While social media is unlikely to win an election single-handed, in failing to rename the account Abhisit’s team has blundered, losing a sizable audience at election time, when it is surely at its most useful?

All in all, (from my findings here) there are 44 politicians and/or political parties from Thailand making use of Twitter, of which few have any meaningful follower numbers or tweet with any real regularity.

Earlier this month I asked whether Thailand’s election would help increase Twitter usage in the country – and I’m still in two minds on the answer.

For one thing, the online world doesn’t represent the offline reality for a number of reasons.


Internet penetration is notably low in Thailand. For example, as the CEO of True Group recently lamented, the country’s aging infrastructure means that 17 million of Thailand’s 20 million households don’t have access to broadband, coupled with which there is (infamously) still no public 3G, both of which – though not the sole access points for internet – do restrict internet access and, ultimately, symbolise the mess that Thailand’s mobile and technology sector in general is in.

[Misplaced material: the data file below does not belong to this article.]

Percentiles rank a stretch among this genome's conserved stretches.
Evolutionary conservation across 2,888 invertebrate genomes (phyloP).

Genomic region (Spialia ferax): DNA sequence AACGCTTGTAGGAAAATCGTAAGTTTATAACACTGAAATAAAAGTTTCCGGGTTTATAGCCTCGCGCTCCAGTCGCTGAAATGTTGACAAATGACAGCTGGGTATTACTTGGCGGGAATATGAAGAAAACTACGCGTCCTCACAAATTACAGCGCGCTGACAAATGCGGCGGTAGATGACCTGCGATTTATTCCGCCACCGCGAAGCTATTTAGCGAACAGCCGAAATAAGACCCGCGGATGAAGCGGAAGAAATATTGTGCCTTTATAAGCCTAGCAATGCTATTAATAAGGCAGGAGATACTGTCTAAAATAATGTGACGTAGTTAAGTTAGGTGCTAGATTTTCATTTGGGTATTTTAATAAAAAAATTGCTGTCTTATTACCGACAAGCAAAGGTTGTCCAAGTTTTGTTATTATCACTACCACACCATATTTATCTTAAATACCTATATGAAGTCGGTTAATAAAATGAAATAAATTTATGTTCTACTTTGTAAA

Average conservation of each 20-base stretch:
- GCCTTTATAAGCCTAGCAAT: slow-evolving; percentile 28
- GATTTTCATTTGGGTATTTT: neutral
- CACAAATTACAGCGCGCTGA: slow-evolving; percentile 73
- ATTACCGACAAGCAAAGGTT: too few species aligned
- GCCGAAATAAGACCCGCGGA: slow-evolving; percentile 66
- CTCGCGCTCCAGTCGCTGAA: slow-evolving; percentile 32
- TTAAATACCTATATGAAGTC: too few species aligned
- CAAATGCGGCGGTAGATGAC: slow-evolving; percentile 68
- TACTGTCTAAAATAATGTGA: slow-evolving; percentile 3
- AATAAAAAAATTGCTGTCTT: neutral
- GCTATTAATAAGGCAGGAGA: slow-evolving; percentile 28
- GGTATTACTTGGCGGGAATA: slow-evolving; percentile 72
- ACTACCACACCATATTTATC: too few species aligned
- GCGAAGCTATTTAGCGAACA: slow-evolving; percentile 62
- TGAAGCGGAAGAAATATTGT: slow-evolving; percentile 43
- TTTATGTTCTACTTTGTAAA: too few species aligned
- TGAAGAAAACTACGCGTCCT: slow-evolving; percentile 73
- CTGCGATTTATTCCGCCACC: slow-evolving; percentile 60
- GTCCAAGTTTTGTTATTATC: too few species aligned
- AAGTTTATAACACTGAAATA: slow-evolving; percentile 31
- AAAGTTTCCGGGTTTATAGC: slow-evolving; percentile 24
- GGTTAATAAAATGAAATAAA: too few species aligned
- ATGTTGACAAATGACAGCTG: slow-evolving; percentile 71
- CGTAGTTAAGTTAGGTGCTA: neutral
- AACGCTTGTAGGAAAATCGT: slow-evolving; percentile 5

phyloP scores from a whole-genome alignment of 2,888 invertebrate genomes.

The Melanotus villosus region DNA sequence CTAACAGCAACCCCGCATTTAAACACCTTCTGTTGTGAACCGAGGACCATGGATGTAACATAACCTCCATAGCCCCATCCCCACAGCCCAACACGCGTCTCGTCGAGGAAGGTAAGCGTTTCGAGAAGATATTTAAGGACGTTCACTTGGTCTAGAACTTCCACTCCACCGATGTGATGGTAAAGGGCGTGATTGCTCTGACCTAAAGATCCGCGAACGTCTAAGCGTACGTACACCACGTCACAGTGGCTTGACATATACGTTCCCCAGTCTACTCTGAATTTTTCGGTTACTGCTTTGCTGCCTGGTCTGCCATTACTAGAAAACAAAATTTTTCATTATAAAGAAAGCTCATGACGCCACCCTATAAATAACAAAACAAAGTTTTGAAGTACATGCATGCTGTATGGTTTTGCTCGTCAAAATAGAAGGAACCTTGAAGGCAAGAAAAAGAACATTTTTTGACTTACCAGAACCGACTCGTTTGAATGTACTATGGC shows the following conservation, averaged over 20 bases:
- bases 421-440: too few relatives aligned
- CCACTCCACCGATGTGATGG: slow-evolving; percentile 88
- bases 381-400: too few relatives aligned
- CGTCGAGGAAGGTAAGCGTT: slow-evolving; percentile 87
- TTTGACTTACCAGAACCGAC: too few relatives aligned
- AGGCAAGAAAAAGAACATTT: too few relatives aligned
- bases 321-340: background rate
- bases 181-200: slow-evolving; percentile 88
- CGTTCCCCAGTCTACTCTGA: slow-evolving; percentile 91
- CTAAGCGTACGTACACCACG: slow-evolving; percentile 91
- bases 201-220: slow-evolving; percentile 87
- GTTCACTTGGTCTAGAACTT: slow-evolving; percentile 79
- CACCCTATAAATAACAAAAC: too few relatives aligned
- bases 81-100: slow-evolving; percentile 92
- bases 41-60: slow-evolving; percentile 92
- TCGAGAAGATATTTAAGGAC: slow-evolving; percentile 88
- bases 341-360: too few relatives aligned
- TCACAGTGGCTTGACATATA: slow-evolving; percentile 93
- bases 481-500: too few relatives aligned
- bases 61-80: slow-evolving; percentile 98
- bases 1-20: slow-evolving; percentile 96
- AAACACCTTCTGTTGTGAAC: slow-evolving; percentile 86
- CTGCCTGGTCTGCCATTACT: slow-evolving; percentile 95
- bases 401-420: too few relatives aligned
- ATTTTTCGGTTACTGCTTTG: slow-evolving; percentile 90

As the recent Singapore elections showed, online influence and share of voice do not necessarily correspond to country-wide opinion or trends and, in Thailand, where a far lower proportion of the population uses the internet or social media, this digital-real life disconnect is wider still.

A large proportion of Thai ‘netizens’ are based in Bangkok (36% if you believe Truehits‘ data) which gives the city (with an estimated metro population is 12 million of Thailand’s 67 million-plus total population) an overly disproportionate representation.

Then when you broadly consider that many poorer citizens in Thailand are unable to afford a PC or fixed internet access, the country’s online population is further skewed. Though smartphones and increasing feature-led devices at affordable price points will, in time, provide greater access to those unable to get online today.